After a year of advocacy by FMI to minimize the burdens of Country of Origin Labeling (COOL), the USDA has agreed to change its store inspection policy regarding record keeping. Separately, but another labeling issue of serious consequence to how food retailers and innovate and compete on fresh, the menu labeling rule by the FDA, oddly enough, a part of ACA, would place another unnecessary burden on our industry, and we've been seeking bipartisan legislation to return to the original, restaurant focus of the rule.
HS: The continuing and improving practice of true retailer/supplier collaboration.
We're currently in the sixth or seventh iteration of collaboration during the past 25 years, and each approach proves more successful. With Big Data leading the way, all parties can now share common information pertaining to effective collaboration practices. Outside of supply chain programs that are quite efficient, collaboration achieves mutual goals of launching successful new products, creating functional trade programs, developing better applications of technology and promoting real innovation. Obviously, all parties gain when the relationship works. The best ideas occur when all participants challenge each other to innovate and improve.
Q: How can we further engage the members of the retailer community?
LS: Discussions abound these days about Big Data, and for good reason; it is an integral part of our making the cultural leap into the information age, and is revolutionizing the way we relate, socialize and do business. It is a powerful tool that has both delights and dangers that the retail community must embrace and be equipped to address. On one hand, issues of cyber security and the safeguard of customer privacy must be addressed; on the other hand, retail leaders must find ways to take advantage of the wealth of information available to them and demonstrate the discernment necessary to find the data they need to better know and serve their customers. Wrestling with these all-encompassing issues will provide the retail community with endless opportunities to differentiate, and the magnitude of some of the dilemmas Big Data presents will drive the retail community together to corporately seek solutions.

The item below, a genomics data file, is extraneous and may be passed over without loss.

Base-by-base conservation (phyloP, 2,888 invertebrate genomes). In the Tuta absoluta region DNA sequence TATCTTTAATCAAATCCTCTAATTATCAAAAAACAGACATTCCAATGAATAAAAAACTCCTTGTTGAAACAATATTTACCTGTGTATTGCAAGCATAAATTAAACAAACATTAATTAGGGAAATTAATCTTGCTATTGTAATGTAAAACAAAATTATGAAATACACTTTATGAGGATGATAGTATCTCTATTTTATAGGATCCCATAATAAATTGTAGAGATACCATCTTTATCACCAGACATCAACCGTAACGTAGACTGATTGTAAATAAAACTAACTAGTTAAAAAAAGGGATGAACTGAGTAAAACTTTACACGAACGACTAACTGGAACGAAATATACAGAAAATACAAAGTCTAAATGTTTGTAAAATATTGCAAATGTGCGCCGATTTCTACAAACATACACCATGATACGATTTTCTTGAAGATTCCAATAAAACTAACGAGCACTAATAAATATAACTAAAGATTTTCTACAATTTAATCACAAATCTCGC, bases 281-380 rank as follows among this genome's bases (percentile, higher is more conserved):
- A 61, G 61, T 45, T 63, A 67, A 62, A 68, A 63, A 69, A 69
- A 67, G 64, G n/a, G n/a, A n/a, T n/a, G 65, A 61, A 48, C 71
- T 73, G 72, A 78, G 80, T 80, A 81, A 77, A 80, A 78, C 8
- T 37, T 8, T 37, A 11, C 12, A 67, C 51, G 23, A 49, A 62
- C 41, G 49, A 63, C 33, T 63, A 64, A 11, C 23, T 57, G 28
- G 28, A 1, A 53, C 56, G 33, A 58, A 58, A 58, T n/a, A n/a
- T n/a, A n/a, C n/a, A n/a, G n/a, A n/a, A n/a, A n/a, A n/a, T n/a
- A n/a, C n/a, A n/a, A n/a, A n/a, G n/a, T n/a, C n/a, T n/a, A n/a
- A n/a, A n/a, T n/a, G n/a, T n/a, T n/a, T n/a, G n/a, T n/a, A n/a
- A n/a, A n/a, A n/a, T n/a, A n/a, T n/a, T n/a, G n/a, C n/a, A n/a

HS: My goal over the past 40-plus years in the industry has been to foster more openness and candor among retailers and suppliers. We are in a great position to see all sides of the interaction among the participants, and the consensus is that if we could exchange more information, and if we could break down long-standing barriers to communication, all of the trading partners would benefit.
Leslie is spot-on in that the breakthrough milestone could be Big Data. It has the power to transform the industry. My concern is that it isn't the knowledge gained from Big Data that matters, but the application of it. Recent experience indicates that it takes too long from the time that the data is analyzed until it is acted upon. FMI and RL will provide ideas how to improve this process.
Q: What initiatives would you like to see retailers/suppliers implement to improve the industry?
LS: At FMI, we're working on a new initiative under our strategic plan, entitled Total Store Collaboration, which is a model developed within FMI to partner effectively with other associations whose sectors are relevant to FMI's membership. Examples include pharmacy and fresh, which is inclusive of the produce and meat departments. These are very important parts of the store, so we'll be working with groups that represent these industry sectors to identify the issues we need to work on collaboratively and the ways FMI can help facilitate those collaborations. This year, FMI invested in the talent needed to lead the industry effort on Total Store Collaboration. We made significant progress in expanding our supplier relationships from center store outward, but we believe that efficiency and enhanced productivity within the industry demands more work in this strategic area.
HS: Thanks Leslie, I couldn't have said it better myself. This is a subject we will be covering in detail during 2014.